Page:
(citing 28 U.S.C. § 2254 Rule 2(c)). The petition must specify
all the grounds for relief available to the petitioner, state the
facts supporting each ground, and state the relief requested.
See 28 U.S.C. § 2254 Rule 2(c)(1), (c)(2), (c)(3). Section 2254(a) of Title 28 of the United States Code gives the
court jurisdiction to entertain a habeas petition challenging a
state conviction or sentence only where the inmate's custody
violates federal law:
[A] district court shall entertain an application for
a writ of habeas corpus in behalf of a person in
custody pursuant to the judgment of a State court
only on the ground that he is in custody in violation
of the Constitution or laws or treaties of the United
28 U.S.C. § 2254(a).
"In conducting habeas review, a federal court is limited to
deciding whether a conviction violated the Constitution, laws, or
treaties of the United States." Estelle v. McGuire,
502 U.S. 62, 67-68 (1991); 28 U.S.C. § 2254(a); accord Barry v. Bergen
County Probation Dept., 128 F.3d 152, 159 (3d Cir. 1997).
"Federal courts hold no supervisory authority over state judicial
proceedings and may intervene only to correct wrongs of
constitutional dimension." Smith v. Phillips, 455 U.S. 209, 221
(1982). "If a state prisoner alleges no deprivation of a federal
right, § 2254 is simply inapplicable. It is unnecessary in such a
situation to inquire whether the prisoner preserved his claim
before the state courts." Engle v. Isaac, 456 U.S. 107, 120 n.
In reviewing a § 2254 petition, a federal court is not
permitted to address a federal constitutional claim pertinent to
the facts of the case unless the petitioner asserts the claim as
a ground for relief.*fn1 Nor may the Court recharacterize a
ground asserted under state law into a federal constitutional claim.*fn2 "[E]rrors of state law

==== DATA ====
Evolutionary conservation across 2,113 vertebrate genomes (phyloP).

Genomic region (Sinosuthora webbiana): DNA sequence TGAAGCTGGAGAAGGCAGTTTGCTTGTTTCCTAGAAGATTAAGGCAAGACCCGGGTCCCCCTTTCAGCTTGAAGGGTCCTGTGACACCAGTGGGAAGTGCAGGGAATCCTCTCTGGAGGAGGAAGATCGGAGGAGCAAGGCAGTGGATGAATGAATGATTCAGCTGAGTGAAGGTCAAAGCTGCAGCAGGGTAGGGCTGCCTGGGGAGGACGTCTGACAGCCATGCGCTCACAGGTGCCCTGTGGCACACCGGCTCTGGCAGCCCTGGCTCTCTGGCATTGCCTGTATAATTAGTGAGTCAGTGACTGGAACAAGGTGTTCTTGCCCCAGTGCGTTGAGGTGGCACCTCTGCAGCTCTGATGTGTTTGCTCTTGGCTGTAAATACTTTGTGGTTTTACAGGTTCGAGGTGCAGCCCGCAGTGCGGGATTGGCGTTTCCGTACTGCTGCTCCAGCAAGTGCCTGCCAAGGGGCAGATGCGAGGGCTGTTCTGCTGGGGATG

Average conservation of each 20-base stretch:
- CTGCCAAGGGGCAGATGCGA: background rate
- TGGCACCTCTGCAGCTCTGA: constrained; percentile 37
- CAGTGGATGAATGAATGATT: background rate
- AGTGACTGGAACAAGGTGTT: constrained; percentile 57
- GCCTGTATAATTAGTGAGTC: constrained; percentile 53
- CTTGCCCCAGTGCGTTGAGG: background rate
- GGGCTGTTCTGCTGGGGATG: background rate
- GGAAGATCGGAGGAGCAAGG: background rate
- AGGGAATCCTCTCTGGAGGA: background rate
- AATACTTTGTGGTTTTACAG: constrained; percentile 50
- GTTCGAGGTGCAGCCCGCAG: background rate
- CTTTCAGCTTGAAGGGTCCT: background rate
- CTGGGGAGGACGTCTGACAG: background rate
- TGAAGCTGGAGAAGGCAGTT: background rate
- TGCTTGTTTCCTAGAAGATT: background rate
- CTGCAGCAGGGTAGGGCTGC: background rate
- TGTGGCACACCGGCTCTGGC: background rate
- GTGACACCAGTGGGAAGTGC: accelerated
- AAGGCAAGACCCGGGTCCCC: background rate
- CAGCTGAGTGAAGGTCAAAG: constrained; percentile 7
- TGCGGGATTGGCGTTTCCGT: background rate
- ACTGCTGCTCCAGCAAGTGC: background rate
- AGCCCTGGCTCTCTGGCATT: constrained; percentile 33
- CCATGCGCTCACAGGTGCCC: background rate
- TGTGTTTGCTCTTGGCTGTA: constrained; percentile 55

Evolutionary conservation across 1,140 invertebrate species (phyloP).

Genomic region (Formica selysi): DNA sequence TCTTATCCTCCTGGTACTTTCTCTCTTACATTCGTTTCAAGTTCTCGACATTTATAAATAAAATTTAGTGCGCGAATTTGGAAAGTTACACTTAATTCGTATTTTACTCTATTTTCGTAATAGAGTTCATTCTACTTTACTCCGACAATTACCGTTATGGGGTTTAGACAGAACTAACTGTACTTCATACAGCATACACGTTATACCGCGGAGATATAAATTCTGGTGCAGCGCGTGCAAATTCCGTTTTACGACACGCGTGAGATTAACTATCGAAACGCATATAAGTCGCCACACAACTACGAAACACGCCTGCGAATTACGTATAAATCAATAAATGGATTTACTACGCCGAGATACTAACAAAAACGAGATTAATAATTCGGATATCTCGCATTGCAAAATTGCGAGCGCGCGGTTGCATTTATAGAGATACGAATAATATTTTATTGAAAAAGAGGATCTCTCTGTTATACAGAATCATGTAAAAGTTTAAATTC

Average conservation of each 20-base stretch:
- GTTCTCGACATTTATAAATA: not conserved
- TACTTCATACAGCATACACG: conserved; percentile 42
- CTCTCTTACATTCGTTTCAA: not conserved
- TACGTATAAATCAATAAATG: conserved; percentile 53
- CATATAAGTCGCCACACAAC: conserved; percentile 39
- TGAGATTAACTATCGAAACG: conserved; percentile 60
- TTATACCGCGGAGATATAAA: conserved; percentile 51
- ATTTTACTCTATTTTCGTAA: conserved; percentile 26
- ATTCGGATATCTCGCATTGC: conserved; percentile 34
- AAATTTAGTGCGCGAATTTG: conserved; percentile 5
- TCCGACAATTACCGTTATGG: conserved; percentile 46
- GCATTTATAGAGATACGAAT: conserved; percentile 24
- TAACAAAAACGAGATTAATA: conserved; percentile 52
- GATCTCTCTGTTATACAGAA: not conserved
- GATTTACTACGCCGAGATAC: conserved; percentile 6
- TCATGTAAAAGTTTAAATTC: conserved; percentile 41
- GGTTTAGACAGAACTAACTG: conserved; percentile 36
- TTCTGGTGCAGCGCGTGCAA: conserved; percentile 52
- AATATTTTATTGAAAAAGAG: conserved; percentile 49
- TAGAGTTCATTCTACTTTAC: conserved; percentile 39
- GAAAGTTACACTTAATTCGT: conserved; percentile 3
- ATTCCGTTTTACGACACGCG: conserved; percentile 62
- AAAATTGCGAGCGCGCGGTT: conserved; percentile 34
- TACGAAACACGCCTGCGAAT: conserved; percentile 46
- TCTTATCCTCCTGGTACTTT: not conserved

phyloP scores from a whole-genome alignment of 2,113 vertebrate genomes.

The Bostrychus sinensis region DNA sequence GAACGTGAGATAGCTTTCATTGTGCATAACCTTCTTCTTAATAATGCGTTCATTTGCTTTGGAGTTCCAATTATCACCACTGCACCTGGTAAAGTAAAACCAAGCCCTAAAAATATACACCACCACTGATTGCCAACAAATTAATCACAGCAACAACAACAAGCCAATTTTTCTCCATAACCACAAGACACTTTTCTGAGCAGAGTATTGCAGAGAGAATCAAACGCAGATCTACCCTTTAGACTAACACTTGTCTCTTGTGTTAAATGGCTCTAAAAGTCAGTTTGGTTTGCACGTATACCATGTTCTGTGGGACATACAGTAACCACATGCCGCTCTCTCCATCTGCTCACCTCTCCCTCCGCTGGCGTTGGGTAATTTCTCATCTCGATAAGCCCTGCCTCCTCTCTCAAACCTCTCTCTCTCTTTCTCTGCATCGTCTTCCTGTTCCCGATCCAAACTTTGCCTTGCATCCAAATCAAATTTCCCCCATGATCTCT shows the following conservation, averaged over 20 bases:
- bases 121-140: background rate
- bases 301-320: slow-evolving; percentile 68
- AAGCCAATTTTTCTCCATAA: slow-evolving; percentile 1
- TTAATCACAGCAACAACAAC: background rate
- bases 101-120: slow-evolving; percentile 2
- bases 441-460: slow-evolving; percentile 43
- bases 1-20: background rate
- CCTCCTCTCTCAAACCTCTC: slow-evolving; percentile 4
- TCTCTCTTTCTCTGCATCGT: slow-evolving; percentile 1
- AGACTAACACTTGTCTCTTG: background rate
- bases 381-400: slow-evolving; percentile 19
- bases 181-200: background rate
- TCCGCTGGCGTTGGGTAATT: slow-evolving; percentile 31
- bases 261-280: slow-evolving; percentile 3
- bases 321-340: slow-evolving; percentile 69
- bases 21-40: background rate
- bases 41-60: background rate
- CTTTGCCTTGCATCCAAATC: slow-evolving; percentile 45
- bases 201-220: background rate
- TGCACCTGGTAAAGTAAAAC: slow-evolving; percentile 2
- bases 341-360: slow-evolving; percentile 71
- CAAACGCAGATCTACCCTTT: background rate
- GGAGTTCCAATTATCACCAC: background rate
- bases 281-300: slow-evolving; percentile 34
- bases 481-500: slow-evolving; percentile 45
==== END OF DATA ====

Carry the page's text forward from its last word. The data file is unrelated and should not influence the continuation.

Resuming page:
cannot be repackaged as federal errors simply by citing the Due
Process Clause." Johnson v. Rosemeyer, 117 F.3d 104, 110 (3d
Cir. 1997). Moreover, "it is well established that a state
court's misapplication of its own law does not generally raise a
constitutional claim." Smith v. Horn, 120 F.3d 400, 414 (3d
Cir. 1997) (citations and internal quotation marks omitted); see
also Smith v. Zimmerman, 768 F.2d 69, 71, 73 (3d Cir. 1985).
A district court must give deference to determinations of state
courts. Duncan v. Morton, 256 F.3d 189, 196 (3d Cir.), cert.
denied, 534 U.S. 919 (2001); Dickerson v. Vaughn, 90 F.3d 87,
90 (3d Cir. 1996). Federal courts "must presume that the factual
findings of both state trial and appellate courts are correct, a
presumption that can only be overcome on the basis of clear and
convincing evidence to the contrary." Stevens v. Delaware
Correctional Center, 295 F.3d 361, 368 (3d Cir. 2002). Where a
federal claim was "adjudicated on the merits"*fn3 in state
court proceedings, § 2254 does not permit habeas relief unless
adjudication of the claim (1) resulted in a decision that was contrary to, or
involved an unreasonable application of, clearly
established Federal Law, as determined by the Supreme
Court of the United States; or
(2) resulted in a decision that was based on an
unreasonable determination of the facts in light of
the evidence presented in the State court proceeding.
28 U.S.C. § 2254(d).
A decision is "`contrary to' a Supreme Court holding if the
state court `contradicts the governing law set forth in [the
Supreme Court's] cases' or if it `confronts a set of facts that
are materially indistinguishable from a decision of th[e Supreme]
Court and nevertheless arrives at a [different] result."
Rompilla v. Horn, 355 ...